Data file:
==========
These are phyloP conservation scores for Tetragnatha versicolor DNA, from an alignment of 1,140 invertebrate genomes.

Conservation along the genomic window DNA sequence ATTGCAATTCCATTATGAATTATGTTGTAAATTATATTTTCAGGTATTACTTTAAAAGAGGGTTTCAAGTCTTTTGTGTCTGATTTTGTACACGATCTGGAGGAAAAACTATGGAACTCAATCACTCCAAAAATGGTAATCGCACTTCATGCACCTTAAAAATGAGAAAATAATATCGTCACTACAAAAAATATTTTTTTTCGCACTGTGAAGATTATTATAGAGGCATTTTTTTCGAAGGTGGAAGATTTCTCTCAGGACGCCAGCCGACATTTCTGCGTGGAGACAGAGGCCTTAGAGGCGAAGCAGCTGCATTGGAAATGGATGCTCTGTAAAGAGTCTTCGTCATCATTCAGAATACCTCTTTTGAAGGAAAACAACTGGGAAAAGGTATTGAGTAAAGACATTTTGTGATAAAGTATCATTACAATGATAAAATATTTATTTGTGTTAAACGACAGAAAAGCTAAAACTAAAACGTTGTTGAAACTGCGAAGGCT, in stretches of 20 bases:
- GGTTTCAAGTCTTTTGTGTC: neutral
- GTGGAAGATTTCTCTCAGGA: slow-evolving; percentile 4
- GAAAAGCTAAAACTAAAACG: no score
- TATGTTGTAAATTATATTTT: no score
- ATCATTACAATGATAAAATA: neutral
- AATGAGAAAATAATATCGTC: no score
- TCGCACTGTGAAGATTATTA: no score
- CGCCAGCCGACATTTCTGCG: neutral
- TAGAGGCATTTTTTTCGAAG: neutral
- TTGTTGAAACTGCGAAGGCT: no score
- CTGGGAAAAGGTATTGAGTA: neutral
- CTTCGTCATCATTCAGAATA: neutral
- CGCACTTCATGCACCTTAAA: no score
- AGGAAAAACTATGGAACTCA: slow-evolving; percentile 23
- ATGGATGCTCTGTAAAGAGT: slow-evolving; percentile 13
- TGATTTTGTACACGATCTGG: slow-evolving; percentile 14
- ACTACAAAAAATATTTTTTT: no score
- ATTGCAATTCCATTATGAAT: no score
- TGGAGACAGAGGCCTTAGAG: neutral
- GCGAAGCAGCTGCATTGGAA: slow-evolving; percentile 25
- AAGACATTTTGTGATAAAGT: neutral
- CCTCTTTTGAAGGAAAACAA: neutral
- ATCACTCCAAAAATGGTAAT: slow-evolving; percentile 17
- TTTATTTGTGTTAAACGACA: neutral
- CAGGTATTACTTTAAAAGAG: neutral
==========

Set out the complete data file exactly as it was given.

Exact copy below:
These are phyloP conservation scores for Tetragnatha versicolor DNA, from an alignment of 1,140 invertebrate genomes.

Conservation along the genomic window DNA sequence ATTGCAATTCCATTATGAATTATGTTGTAAATTATATTTTCAGGTATTACTTTAAAAGAGGGTTTCAAGTCTTTTGTGTCTGATTTTGTACACGATCTGGAGGAAAAACTATGGAACTCAATCACTCCAAAAATGGTAATCGCACTTCATGCACCTTAAAAATGAGAAAATAATATCGTCACTACAAAAAATATTTTTTTTCGCACTGTGAAGATTATTATAGAGGCATTTTTTTCGAAGGTGGAAGATTTCTCTCAGGACGCCAGCCGACATTTCTGCGTGGAGACAGAGGCCTTAGAGGCGAAGCAGCTGCATTGGAAATGGATGCTCTGTAAAGAGTCTTCGTCATCATTCAGAATACCTCTTTTGAAGGAAAACAACTGGGAAAAGGTATTGAGTAAAGACATTTTGTGATAAAGTATCATTACAATGATAAAATATTTATTTGTGTTAAACGACAGAAAAGCTAAAACTAAAACGTTGTTGAAACTGCGAAGGCT, in stretches of 20 bases:
- GGTTTCAAGTCTTTTGTGTC: neutral
- GTGGAAGATTTCTCTCAGGA: slow-evolving; percentile 4
- GAAAAGCTAAAACTAAAACG: no score
- TATGTTGTAAATTATATTTT: no score
- ATCATTACAATGATAAAATA: neutral
- AATGAGAAAATAATATCGTC: no score
- TCGCACTGTGAAGATTATTA: no score
- CGCCAGCCGACATTTCTGCG: neutral
- TAGAGGCATTTTTTTCGAAG: neutral
- TTGTTGAAACTGCGAAGGCT: no score
- CTGGGAAAAGGTATTGAGTA: neutral
- CTTCGTCATCATTCAGAATA: neutral
- CGCACTTCATGCACCTTAAA: no score
- AGGAAAAACTATGGAACTCA: slow-evolving; percentile 23
- ATGGATGCTCTGTAAAGAGT: slow-evolving; percentile 13
- TGATTTTGTACACGATCTGG: slow-evolving; percentile 14
- ACTACAAAAAATATTTTTTT: no score
- ATTGCAATTCCATTATGAAT: no score
- TGGAGACAGAGGCCTTAGAG: neutral
- GCGAAGCAGCTGCATTGGAA: slow-evolving; percentile 25
- AAGACATTTTGTGATAAAGT: neutral
- CCTCTTTTGAAGGAAAACAA: neutral
- ATCACTCCAAAAATGGTAAT: slow-evolving; percentile 17
- TTTATTTGTGTTAAACGACA: neutral
- CAGGTATTACTTTAAAAGAG: neutral